Speaking to MSNBC's Nicolle Wallace on Friday, former FBI official Frank Figliuzzi revealed that more is coming from the bureau as they continue the investigation on the Jan. 6 attack.
It was revealed this week that the FBI had arrested over 400 people and they expect to arrest at least another 100. They've had almost 250,000 tips from people like family members, significant others, former significant others and colleagues who turned them in. But according to Figliuzzi, there is still more coming.
Wallace began by asking about members of the Proud Boys who were denied bail because the judge believed that there's a danger to the community if they were released.
"There's a couple of interesting things that are noteworthy about this decision to not permit bail and to hold these guys in custody, and that is, first, interestingly, for anyone who claims that this judge might be politically oriented in his decision making, understand that this was a judge that was appointed by former President [Donald] Trump," explained Figliuzzi. "Secondly, this judge had to basically differ with the lower court or other federal court judges who had previously been inclined to permit bail pending trial because he was presented with new evidence."
The new evidence, he explained, was that the Proud Boys had no intention of stopping the attacks on communities.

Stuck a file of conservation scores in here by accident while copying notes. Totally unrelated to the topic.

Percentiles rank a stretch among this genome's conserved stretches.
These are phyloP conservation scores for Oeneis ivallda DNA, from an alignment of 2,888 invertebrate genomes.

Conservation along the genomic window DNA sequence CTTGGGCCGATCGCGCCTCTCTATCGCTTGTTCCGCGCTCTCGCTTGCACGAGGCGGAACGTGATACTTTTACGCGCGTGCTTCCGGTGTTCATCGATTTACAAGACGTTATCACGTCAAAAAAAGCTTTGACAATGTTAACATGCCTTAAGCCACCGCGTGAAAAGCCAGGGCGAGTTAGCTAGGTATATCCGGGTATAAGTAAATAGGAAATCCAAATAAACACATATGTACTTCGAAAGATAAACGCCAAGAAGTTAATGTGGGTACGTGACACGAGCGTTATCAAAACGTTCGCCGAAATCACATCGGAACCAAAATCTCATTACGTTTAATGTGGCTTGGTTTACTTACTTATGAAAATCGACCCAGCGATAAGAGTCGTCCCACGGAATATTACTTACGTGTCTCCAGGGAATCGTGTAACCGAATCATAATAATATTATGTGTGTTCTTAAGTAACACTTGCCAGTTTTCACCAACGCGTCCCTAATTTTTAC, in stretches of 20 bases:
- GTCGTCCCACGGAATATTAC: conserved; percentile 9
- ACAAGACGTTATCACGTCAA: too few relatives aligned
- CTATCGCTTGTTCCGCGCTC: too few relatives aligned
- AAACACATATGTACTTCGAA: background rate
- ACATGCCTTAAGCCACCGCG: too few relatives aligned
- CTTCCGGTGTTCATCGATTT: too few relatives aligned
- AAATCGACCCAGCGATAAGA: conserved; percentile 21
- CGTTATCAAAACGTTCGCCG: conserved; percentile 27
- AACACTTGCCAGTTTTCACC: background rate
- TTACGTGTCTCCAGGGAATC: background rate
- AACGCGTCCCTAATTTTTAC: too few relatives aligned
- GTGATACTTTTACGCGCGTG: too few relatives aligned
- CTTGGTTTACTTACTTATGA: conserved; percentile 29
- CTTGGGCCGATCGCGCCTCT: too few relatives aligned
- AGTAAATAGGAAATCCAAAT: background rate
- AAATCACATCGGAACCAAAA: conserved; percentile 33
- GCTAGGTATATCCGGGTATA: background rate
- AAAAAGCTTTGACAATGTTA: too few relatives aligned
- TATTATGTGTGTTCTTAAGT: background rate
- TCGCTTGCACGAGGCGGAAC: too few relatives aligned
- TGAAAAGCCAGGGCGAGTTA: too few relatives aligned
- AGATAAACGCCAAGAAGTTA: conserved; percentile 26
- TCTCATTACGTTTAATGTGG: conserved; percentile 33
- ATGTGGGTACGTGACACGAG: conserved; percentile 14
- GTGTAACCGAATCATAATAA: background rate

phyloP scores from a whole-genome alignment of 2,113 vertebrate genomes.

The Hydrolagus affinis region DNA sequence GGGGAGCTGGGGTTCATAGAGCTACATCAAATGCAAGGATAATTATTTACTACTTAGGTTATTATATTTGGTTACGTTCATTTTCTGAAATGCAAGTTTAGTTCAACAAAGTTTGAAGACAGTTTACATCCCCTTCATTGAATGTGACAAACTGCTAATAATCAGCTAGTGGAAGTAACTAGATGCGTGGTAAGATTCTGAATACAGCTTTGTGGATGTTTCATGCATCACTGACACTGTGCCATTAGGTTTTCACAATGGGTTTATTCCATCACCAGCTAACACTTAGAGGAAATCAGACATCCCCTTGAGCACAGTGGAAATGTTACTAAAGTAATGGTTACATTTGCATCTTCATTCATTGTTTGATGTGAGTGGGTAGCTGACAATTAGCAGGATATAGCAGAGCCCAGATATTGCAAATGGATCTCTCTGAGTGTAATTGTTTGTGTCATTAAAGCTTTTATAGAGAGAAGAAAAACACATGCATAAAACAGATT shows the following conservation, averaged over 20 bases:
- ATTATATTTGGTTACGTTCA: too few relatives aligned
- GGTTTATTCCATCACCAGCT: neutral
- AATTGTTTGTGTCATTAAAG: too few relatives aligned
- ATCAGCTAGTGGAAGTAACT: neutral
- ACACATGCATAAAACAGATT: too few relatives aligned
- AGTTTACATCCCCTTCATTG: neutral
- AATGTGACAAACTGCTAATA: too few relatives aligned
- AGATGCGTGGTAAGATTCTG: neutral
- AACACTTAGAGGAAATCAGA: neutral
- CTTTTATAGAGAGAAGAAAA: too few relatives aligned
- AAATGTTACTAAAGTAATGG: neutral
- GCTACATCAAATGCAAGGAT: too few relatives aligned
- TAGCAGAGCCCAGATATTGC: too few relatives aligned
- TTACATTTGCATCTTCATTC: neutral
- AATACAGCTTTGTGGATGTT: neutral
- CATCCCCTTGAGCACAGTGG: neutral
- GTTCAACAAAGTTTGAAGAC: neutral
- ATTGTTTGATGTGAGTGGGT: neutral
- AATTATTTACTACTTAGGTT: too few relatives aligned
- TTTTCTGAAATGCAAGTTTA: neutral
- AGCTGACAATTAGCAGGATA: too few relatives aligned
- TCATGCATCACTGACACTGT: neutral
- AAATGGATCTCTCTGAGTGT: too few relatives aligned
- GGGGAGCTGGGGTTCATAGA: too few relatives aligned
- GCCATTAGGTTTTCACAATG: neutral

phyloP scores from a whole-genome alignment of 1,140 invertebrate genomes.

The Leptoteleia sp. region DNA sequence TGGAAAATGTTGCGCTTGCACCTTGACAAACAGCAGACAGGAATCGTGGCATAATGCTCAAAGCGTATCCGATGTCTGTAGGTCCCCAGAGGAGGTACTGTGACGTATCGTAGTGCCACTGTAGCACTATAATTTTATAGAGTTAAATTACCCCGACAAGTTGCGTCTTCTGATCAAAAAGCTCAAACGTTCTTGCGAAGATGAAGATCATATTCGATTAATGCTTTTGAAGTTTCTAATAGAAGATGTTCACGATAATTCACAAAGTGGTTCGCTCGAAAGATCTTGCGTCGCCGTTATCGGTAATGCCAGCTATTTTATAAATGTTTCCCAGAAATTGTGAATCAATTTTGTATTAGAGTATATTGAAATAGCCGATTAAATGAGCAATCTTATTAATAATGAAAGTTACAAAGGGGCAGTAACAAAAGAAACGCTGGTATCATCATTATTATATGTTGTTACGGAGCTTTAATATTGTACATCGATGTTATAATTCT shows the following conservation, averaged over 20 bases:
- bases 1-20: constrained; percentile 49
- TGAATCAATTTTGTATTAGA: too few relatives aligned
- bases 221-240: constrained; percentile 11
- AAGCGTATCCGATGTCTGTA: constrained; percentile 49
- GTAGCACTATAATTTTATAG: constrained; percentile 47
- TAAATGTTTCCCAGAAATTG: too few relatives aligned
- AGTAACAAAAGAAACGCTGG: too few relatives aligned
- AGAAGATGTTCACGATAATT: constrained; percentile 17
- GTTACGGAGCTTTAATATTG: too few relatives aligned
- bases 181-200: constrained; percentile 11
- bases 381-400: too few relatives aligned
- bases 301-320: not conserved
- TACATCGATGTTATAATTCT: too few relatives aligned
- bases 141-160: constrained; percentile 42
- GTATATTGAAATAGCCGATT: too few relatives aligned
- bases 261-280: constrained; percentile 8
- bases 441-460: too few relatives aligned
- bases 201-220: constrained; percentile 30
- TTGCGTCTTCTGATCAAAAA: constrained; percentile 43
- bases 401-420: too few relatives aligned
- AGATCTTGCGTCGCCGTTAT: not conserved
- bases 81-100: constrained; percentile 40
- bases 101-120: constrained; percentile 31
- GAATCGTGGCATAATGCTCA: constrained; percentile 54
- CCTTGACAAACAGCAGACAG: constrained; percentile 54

"The prosecutors presented new evidence, and Nicolle, the people I'm speaking to who are in a position to know about where these investigations are headed, are using phrases with me like, you haven't seen anything yet. There's more coming," he warned. "And what they're referring to when I ask them is two things. The number of people that are about to be charged, as you have said, it's now been conceded that it will be at least 500. But they're also referring to the caliber and magnitude of the cases. You're going to see more conspiracy. You're going to see people called out as leaders. Don't be surprised if you see this kind of cross-referencing of Proud Boys and Oath Keepers in coordination with each other. And maybe even attempts to take both of those organizations down through an enterprise theory of prosecution."
See the full video discussion below: